The College Art Association’s 101st Annual Conference (held this year in New York, from February 13-16 at the New York Hilton) is primarily a spot for grad students seeking for jobs in the academic art world; professional symposia; and panels on such popular topics as “Eschatology in Art Historiography.” Tucked amongst all this heavy-hitting scholarship, the CAA Book and Trade Show gives businesses and organizations that are part of the wider world of art scholarship and preservation.
Of the many Big Issues on display at this year’s fair, it was the licensing aspect of the art owner/publisher relationship that loomed largest, making itself felt in a variety of ways. Tom Prins, owner of the book exhibit company The Scholar’s Choice, says that the hurdle of digital image licensing is the single largest reason why he doesn’t anticipate major change among their clients’ physical print offerings in the next year or so. He pointed out that even the few images in a work of philosophy or an artist biography can be legal hassle enough to keep a small press’ title out of the Cloud and on the Scholar’s Choice exhibit table.
Jennifer Norton, Assistant Director of Penn State University Press, wholeheartedly confirms that “the navigation of digital licensing and permissions issues is one of the most significant hurdles for first-time authors, as well as for academic presses.” The Art History Publication Initiative was established to help small presses and their first-time authors tackle precisely these sorts of challenges. Funded by the Andrew W. Mellon Foundation, the Initiative will allow debut art history authors from four academic presses—University of Washington, Duke, Penn State, and University of Pennsylvania–access to the resources and expertise necessary to make 40 new titles available (10 from each press) in all major digital and print formats over the next five years. Grant funds go toward a managing editor and permissions manager who specialize in digital issues and whose skills are shared amongst the four presses. The Initiative also includes digital marketing dollars and enhanced video and audio material on a shared website linked to each individual title.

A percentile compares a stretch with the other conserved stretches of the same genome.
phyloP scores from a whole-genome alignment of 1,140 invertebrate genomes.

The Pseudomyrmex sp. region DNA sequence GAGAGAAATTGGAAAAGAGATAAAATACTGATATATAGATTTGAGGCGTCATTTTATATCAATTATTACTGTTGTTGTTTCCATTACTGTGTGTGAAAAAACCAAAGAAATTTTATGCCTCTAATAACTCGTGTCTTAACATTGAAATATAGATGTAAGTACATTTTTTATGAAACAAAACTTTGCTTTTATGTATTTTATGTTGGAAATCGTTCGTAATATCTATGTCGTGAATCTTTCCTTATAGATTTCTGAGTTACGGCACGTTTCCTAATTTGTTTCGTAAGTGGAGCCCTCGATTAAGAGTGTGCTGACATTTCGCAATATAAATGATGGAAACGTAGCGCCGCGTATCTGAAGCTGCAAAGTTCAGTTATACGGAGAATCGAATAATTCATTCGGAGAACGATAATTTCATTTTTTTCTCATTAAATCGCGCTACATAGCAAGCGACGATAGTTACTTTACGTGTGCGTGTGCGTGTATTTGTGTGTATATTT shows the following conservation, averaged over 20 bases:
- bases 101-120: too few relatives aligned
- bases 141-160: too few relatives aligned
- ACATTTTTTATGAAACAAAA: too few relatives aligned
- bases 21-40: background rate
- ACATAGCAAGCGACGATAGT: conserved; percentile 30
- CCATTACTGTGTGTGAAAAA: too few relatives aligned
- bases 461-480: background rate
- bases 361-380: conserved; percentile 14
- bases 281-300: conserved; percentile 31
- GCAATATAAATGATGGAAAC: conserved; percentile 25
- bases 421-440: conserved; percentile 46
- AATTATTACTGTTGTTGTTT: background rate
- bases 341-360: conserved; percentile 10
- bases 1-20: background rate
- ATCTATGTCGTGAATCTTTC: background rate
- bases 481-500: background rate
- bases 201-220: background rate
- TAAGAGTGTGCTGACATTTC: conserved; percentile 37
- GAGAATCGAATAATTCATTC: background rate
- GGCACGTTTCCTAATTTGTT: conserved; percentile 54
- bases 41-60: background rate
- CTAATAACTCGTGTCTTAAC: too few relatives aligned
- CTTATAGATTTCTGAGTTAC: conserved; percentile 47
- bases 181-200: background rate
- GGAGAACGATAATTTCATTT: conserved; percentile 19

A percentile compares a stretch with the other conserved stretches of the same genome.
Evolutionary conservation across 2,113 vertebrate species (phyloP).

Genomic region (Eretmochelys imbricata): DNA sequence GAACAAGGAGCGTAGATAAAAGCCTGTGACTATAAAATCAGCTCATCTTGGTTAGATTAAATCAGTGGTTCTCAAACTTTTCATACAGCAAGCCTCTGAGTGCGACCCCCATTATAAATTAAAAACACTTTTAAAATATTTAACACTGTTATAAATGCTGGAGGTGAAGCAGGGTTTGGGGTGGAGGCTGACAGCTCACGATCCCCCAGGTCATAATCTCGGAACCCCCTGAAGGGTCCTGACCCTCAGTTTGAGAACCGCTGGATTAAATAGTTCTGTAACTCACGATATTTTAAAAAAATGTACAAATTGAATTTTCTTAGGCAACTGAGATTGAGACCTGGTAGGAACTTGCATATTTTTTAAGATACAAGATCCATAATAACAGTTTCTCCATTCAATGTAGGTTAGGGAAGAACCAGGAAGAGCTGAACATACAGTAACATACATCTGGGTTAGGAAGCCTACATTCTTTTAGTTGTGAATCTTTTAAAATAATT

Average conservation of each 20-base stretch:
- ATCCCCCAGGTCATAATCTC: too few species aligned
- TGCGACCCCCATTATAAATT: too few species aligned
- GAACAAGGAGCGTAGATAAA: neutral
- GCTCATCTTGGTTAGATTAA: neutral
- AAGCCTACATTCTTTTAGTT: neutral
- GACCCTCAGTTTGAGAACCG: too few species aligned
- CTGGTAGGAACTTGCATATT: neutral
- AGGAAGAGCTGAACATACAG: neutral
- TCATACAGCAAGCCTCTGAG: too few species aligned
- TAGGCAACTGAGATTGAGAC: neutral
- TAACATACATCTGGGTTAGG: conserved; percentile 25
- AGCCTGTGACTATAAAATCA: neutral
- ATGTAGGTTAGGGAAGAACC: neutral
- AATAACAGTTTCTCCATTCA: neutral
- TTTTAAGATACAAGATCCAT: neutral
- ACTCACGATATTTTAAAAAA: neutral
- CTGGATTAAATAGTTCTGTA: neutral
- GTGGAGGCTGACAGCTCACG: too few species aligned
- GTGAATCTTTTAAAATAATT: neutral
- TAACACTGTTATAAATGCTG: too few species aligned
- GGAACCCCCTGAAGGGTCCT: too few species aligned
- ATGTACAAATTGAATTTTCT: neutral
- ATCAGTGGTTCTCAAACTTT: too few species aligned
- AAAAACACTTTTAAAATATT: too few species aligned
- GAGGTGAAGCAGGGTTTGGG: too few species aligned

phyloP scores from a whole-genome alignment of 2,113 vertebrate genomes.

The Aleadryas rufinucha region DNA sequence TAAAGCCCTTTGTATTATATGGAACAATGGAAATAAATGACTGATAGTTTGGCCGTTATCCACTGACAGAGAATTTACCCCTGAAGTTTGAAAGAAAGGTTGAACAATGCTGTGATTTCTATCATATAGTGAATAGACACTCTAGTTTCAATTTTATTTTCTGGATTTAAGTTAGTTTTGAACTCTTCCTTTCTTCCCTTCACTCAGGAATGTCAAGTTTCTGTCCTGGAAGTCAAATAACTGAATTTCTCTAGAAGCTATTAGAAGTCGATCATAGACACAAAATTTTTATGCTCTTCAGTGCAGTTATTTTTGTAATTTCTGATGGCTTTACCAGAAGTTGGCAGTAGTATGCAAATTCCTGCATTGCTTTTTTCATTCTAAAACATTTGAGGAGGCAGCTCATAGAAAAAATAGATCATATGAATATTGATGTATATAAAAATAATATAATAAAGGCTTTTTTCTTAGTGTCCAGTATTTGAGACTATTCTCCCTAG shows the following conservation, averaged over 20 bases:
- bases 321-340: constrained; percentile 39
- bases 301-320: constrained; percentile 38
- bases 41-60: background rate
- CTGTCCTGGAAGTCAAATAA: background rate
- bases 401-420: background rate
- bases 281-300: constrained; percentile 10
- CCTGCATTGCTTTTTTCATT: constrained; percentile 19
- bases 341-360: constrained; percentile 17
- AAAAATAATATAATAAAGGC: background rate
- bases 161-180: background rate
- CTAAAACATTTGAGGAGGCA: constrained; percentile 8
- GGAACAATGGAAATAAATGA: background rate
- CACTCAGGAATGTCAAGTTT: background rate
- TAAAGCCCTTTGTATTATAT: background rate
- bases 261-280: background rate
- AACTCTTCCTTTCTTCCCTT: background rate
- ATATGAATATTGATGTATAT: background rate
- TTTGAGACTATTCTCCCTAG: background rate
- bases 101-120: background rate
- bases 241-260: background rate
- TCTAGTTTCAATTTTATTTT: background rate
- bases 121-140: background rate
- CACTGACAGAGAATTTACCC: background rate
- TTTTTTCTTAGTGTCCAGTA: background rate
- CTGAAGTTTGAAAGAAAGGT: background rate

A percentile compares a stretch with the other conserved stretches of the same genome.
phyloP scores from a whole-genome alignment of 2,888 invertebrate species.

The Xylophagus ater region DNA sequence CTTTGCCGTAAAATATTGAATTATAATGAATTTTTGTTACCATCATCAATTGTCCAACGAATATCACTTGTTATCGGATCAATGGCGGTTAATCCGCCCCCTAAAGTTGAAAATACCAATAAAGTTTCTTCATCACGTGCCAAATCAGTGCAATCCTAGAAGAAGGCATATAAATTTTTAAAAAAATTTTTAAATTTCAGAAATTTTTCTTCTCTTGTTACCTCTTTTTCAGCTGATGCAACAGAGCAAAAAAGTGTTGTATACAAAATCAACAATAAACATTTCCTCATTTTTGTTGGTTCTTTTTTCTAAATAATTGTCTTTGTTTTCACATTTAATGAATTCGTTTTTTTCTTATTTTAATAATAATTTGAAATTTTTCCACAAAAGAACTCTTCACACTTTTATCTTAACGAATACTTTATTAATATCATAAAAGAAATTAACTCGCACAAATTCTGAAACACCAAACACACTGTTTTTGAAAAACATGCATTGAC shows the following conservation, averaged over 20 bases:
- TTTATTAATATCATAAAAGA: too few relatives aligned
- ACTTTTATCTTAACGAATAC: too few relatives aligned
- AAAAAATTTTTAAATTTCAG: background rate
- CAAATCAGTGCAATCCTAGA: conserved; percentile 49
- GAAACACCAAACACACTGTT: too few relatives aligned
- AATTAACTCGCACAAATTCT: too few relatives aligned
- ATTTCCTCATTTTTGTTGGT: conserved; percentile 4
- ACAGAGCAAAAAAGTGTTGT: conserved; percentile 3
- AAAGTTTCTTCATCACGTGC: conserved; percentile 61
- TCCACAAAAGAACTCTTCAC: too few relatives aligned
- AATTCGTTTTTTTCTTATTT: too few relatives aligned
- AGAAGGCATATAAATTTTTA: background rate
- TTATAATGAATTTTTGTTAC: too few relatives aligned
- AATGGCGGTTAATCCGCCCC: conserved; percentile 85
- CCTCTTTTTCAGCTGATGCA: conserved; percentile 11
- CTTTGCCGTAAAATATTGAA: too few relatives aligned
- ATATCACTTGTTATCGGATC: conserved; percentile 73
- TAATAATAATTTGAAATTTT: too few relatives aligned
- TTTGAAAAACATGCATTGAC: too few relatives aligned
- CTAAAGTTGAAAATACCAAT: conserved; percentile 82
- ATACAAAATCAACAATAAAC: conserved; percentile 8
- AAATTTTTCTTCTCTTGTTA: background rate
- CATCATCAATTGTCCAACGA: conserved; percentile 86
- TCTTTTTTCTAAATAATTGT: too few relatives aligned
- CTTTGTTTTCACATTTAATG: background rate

Helping art collections and authors successfully collaborate on digital issues beyond licensing is the goal of panOpticon, a content management system software company. PanOpticon has been working with institutional clients like the Roy Lichtenstein Foundation and Adelson Galleries for the past five years, with a particular concentration on Catalogues Raisonné–including those of Mary Cassatt, John Singer Sargent, and Paul Cezanne. “It’s not that all these institutions haven’t had sophisticated digital cataloguing systems for a number of years now–it’s that they were unintelligible to anyone without a library science degree,” says Roger Shepherd, panOpticon’s Founder and Creative Director. The database was built in line with the standards and practices of the Catalogue Raisonné Scholars Association (CRSA), with the goal of being an accessible starting place for any outside author or packager brought in at the start of an art collection’s publication process. The software stores long-form text and extra-textual materials likely to be included in an illustrated publishing project, and automatically formats all fields to Chicago Manual Style when exported.
Whether the focus is licensing or publishing workflow, the over-arching issue at CAA 2013 was digital tools’ capacity to turn long-existing art collections into a greater wealth of resources than ever before. All returning exhibitors agreed they saw a rise in the presence of digital, including an increase in first-time exhibitors like panOpticon, for which digital is the primary focus of business. Nevertheless, the overall mood was not so much one of ready-made, large-scale solutions, but of individual voices identifying the most important questions to address over a period of years and from a variety of perspectives.